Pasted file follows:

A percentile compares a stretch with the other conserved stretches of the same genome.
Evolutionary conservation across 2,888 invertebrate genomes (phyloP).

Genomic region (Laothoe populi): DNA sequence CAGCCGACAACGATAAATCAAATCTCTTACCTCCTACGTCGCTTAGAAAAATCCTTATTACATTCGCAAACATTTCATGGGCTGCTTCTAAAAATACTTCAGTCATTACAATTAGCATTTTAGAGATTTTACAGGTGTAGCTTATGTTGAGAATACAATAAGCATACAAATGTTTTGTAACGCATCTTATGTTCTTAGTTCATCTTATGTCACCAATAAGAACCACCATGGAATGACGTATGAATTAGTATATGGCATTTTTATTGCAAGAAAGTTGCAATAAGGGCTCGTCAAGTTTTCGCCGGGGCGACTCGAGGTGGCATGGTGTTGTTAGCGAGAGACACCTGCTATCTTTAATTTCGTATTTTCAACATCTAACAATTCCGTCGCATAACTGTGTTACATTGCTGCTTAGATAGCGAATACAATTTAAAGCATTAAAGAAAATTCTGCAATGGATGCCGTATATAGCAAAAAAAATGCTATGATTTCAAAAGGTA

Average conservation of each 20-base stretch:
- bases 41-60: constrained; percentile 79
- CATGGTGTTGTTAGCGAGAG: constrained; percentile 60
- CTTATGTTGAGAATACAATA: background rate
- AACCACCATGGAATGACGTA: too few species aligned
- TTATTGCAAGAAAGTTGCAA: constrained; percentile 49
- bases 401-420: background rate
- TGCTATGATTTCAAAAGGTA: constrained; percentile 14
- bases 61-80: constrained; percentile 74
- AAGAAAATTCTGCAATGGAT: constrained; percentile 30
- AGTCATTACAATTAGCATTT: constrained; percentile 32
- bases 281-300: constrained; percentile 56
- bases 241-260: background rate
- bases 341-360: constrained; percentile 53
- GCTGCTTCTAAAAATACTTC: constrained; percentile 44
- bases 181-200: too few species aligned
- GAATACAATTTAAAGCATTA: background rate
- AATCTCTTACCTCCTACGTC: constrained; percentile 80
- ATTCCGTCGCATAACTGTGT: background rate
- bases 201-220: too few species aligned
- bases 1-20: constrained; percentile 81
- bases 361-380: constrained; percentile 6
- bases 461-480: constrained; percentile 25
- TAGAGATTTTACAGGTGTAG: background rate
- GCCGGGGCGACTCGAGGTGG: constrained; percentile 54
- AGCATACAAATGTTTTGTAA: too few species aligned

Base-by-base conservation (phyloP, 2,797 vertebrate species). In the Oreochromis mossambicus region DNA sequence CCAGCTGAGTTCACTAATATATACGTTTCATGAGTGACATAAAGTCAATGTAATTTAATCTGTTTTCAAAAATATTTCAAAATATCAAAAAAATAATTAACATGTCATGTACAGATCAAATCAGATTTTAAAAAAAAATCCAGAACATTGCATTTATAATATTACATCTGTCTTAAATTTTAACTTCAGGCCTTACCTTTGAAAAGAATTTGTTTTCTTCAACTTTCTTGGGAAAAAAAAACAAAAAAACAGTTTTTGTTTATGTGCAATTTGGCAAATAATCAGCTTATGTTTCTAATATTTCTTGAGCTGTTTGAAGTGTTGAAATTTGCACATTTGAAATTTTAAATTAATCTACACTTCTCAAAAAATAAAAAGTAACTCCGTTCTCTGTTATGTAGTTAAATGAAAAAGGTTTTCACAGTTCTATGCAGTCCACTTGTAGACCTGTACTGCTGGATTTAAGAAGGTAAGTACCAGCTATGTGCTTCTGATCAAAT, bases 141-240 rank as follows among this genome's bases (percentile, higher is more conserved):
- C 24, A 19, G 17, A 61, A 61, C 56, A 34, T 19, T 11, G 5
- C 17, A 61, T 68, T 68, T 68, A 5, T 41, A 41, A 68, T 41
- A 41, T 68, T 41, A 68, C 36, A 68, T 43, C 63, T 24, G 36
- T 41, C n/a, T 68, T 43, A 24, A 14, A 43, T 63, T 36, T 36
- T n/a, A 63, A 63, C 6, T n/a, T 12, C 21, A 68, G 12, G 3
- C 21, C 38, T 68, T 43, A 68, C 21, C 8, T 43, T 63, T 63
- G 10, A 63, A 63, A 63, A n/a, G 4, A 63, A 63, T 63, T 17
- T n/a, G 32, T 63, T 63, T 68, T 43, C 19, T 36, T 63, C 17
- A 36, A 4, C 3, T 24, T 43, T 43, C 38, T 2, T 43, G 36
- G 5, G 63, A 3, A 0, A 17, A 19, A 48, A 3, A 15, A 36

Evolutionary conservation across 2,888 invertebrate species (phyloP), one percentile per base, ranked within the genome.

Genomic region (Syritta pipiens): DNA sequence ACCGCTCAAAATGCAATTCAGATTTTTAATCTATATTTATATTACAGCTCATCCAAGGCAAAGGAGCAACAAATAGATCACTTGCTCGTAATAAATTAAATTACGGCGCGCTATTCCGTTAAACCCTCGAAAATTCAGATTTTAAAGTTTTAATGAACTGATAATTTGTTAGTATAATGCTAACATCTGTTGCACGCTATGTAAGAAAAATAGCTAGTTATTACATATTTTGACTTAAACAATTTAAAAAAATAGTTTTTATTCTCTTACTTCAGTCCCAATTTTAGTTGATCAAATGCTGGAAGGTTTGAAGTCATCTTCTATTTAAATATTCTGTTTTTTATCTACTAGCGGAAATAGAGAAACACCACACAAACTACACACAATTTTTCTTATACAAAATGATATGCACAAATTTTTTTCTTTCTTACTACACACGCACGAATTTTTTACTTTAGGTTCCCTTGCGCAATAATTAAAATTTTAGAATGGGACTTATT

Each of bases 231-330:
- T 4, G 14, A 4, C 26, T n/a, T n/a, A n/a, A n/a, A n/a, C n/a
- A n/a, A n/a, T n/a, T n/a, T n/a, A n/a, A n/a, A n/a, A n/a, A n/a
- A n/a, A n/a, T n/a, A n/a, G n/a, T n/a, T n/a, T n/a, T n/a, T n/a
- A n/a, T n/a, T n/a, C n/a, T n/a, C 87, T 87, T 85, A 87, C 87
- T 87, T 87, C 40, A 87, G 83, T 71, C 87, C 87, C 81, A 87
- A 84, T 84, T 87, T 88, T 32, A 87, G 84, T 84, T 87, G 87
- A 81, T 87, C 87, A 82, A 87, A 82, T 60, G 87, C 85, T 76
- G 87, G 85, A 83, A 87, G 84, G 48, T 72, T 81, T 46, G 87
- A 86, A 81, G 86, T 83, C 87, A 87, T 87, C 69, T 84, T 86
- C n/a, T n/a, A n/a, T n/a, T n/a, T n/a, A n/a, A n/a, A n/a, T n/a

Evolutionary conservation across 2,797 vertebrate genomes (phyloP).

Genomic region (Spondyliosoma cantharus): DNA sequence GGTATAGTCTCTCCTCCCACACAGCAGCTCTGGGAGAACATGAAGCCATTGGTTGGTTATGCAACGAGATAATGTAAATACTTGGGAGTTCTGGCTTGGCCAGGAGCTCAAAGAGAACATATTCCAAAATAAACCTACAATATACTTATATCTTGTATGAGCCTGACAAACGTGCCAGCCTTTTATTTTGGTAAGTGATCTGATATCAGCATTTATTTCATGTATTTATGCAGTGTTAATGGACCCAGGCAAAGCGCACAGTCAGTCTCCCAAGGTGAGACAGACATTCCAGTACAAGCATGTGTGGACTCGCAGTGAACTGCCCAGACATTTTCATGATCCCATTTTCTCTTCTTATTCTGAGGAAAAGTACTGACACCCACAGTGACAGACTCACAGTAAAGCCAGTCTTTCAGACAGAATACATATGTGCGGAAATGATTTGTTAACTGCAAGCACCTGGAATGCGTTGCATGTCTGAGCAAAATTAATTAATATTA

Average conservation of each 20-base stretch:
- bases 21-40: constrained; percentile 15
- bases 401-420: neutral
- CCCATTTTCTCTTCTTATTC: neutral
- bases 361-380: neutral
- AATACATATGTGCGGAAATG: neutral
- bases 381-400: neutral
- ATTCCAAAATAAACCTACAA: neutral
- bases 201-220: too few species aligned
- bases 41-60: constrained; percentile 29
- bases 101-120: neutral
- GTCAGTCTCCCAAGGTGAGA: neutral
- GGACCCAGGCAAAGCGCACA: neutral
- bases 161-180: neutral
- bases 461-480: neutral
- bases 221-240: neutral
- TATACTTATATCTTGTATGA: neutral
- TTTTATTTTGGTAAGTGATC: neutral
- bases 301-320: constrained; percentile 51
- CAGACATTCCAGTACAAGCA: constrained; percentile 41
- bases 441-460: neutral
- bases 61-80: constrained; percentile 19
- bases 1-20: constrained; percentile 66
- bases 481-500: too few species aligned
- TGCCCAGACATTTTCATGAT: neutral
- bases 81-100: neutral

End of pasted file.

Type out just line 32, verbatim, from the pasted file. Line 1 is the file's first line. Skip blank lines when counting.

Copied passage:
- C 17, A 61, T 68, T 68, T 68, A 5, T 41, A 41, A 68, T 41